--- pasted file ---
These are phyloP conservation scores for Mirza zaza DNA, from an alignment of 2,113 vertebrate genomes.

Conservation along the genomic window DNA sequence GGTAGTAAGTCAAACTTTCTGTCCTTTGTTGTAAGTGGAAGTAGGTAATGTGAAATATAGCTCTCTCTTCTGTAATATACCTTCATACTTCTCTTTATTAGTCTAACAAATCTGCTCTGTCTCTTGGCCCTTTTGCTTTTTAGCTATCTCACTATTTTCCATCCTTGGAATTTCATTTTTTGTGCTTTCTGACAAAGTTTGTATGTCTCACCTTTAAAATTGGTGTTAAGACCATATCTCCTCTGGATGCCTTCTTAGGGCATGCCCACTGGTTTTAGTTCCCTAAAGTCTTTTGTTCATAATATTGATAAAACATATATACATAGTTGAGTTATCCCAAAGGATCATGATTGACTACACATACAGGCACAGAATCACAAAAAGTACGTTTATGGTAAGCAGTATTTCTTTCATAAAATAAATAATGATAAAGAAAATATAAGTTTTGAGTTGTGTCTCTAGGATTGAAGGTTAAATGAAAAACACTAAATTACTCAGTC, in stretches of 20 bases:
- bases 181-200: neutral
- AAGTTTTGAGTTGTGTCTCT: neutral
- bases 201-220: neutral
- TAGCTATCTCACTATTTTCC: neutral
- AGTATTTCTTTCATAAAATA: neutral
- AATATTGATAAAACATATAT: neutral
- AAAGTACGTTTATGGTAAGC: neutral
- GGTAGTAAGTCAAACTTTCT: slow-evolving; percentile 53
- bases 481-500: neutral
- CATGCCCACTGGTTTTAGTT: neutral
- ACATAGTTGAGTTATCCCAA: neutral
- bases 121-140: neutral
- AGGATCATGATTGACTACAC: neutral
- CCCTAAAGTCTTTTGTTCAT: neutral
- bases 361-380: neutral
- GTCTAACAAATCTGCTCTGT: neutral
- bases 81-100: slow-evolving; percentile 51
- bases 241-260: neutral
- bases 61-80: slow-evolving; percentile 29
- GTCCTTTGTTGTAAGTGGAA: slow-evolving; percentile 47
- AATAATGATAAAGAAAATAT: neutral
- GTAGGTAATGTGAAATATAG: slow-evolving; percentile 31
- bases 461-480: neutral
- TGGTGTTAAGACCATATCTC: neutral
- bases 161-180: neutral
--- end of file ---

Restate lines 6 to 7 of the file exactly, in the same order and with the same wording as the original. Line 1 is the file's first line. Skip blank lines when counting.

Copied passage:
- TAGCTATCTCACTATTTTCC: neutral
- AGTATTTCTTTCATAAAATA: neutral